WHEN CONNECTIONS ARE TOO RISKY “See that area there,” Espayos says, pointing to a narrow margin of wood shanties that sits on stilts above the floodway waters, “they have no Manila Water. They also have no businesses. Here, where there is Manila Water, the businesses are growing.”
ADB is working with the other private Manila concessionaire, Maynilad, to pilot the small piped water network scheme but using an individual entrepreneur as partner. The scheme is also being piloted in India and Viet Razel Espayos in his kangkong field. Nam. RELATED LINK Photo Gallery: Philippines: Small Pipes Deliver Big
Kabisig President Razel Espayos and a Manila Water territorial business manager discuss the progress of their joint small piped water project.
The more economically depressed area Espayos is referring to is scheduled for relocation by the government, and Prudencio says it’s “too risky to connect them.” The investment risk of connecting the critically disenfranchised is another bone critics pick with having a private business responsible for providing such a basic need as water. In fairness, though, a public utility would likely also feel the same risk. Connecting the strip of shanties would costs thousands of pesos, which would ultimately be lost once they are relocated. Yet when they will be relocated is uncertain. “We are aware of the business risk, but we also know that we must do something for them in the meantime,” Prudencio said. ECONOMIC UPTURNS FROM WATER: CAUSATION OR COINCIDENCE? Whether the area’s new economic activity is a case of real causation or just coincidence is debatable. But to the new small business owners like Espayos, they attribute their growing financial security to having a water connection. Espayos offers indirect evidence for the water-is-income case. With the money he has saved from buying expensive water from the privately owned deep well, he can afford the loans that provided capital for his family’s new bakery and sewing service. Not everyone converts the savings into economic gains. Albert Contaco, 24, admits he just plays more basketball. WATER AS A MEANS, NOT AN END That’s why livelihood projects is next on Espayos’ list to accomplish as president of Kapit Bisig. He is negotiating with a special local government agency that extends community loans for livelihood training. Espayos believes the floodway itself holds the key to more income for residents. Already, many of the residents fish Laguna Bay for income. And Contaco, between his basketball games, cultivates 2 hectares of kangkong, a leafy green that grows on the surface of the water and is essential to the Filipino diet. Six months of the year, Contaco earns an impressive 2,500 pesos (US$50) a week harvesting the vegetable. During the dry season, he earns that amount per month.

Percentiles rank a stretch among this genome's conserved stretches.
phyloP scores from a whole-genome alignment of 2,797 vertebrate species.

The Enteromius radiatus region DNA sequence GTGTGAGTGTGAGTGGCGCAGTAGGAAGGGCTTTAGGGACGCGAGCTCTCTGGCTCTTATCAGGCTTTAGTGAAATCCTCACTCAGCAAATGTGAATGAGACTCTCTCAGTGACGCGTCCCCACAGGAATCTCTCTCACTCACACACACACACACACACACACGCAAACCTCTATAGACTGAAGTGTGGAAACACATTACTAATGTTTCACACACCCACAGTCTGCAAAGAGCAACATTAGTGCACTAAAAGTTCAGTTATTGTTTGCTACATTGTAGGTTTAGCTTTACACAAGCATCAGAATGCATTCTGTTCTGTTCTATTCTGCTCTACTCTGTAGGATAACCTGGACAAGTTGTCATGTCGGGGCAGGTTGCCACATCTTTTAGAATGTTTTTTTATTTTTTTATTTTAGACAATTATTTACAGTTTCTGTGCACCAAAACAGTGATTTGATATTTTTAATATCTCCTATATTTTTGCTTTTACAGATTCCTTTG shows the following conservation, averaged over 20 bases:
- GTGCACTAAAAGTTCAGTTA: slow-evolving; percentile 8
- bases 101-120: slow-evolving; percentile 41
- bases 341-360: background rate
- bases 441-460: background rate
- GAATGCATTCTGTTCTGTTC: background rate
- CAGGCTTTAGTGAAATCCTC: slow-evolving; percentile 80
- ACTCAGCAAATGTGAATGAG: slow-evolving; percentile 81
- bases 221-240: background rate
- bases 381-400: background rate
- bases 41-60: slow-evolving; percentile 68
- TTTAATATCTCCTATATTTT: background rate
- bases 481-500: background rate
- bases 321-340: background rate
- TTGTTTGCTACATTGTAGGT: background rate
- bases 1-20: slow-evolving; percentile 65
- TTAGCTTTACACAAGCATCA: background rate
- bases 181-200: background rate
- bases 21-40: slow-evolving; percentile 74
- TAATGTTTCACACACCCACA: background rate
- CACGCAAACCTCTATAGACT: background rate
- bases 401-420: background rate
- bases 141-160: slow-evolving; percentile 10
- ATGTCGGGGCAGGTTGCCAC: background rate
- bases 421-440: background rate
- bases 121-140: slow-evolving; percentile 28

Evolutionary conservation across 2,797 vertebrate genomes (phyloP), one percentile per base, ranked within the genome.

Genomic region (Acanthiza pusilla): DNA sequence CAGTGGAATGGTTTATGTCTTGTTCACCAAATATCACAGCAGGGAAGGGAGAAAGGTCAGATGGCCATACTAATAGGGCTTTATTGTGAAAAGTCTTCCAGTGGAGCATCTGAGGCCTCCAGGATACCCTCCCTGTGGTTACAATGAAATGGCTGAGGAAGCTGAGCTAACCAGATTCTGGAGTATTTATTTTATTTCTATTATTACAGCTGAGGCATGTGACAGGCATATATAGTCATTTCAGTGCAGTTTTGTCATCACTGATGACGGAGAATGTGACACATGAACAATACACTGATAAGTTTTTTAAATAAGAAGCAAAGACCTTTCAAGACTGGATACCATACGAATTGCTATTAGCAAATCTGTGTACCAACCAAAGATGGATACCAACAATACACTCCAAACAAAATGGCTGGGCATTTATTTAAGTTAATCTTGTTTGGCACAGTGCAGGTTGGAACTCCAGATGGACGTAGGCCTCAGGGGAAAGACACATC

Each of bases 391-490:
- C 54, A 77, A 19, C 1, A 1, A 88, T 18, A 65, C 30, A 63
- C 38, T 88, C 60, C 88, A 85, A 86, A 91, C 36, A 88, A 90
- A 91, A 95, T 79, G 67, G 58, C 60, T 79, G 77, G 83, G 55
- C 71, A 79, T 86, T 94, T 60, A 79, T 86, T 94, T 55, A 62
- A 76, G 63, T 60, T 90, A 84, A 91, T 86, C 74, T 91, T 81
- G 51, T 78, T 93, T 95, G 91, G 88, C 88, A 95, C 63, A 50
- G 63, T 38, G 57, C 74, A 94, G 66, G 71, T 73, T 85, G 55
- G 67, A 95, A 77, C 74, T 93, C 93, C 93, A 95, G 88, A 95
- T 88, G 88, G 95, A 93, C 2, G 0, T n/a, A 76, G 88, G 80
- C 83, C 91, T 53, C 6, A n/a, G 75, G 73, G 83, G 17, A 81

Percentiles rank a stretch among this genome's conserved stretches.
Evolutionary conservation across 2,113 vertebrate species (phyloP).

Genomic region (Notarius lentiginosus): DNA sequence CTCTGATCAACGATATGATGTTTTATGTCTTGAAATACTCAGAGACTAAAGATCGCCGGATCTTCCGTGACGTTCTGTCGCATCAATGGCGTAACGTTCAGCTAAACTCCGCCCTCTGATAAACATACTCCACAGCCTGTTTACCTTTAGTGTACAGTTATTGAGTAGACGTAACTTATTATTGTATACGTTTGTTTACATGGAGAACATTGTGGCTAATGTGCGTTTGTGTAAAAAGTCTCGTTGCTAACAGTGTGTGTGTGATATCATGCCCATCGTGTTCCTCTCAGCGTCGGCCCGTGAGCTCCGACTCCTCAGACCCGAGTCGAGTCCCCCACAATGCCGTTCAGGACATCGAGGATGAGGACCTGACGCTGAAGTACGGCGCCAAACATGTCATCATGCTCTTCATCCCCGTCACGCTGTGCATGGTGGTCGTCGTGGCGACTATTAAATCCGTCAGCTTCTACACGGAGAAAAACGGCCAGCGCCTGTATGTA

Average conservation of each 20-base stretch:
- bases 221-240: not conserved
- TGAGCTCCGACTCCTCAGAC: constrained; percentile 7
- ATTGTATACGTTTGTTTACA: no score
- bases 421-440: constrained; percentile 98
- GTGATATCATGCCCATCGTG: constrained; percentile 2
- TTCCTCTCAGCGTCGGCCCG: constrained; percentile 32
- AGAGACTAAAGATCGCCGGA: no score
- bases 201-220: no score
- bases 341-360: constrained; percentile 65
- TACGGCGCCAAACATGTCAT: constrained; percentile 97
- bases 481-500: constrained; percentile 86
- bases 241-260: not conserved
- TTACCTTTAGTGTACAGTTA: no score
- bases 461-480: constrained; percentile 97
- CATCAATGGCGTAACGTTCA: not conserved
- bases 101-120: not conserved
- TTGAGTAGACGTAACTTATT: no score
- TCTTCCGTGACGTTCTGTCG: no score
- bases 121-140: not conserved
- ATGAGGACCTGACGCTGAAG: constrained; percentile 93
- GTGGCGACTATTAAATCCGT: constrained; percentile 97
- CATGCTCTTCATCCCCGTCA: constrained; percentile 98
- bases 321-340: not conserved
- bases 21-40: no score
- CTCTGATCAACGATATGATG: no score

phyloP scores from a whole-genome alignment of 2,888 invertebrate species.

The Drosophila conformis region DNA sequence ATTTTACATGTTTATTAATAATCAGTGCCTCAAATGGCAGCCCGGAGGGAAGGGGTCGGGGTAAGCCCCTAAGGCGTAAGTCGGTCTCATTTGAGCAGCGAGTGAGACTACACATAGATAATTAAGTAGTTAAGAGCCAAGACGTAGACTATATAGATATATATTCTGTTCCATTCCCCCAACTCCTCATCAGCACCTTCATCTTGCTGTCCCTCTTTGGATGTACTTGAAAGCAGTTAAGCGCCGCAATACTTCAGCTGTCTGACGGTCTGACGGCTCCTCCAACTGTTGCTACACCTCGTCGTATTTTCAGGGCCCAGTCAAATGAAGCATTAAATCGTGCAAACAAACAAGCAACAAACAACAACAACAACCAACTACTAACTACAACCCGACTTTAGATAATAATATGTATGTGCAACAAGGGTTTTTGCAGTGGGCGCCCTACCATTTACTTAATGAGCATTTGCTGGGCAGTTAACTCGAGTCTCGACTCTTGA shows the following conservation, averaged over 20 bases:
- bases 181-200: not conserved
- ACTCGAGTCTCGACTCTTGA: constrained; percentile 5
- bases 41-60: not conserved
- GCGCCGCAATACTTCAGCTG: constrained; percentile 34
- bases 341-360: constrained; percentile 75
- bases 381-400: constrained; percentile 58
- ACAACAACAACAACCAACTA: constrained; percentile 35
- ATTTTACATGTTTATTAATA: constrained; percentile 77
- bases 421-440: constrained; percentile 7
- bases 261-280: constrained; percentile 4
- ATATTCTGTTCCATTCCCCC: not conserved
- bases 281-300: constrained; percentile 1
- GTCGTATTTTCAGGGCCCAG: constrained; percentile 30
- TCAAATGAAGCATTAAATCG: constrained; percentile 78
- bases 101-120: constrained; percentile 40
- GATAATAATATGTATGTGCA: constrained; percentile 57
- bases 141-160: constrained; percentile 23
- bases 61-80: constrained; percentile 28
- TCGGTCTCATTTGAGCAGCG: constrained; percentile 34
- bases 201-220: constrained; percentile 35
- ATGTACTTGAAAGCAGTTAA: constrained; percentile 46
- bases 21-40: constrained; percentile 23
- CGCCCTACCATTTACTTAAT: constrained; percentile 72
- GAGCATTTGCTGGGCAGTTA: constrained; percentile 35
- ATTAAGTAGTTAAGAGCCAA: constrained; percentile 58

_______________________________ *This article was first published online at ADB's Water for All website in May 2007: http://www.adb.org/Water/Actions/phi/water-small-pipes.asp. The Country Water Action series was developed to showcase reforms and good practices in the water sector undertaken by ADB’s member countries. It offers a mix of experience and insights from projects funded by ADB and those undertaken directly by civil society, local governments, the private sector, media, and the academe. The Country Water Actions are regularly featured in ADB’s Water for All News, which covers water sector developments in the Asia and Pacific region.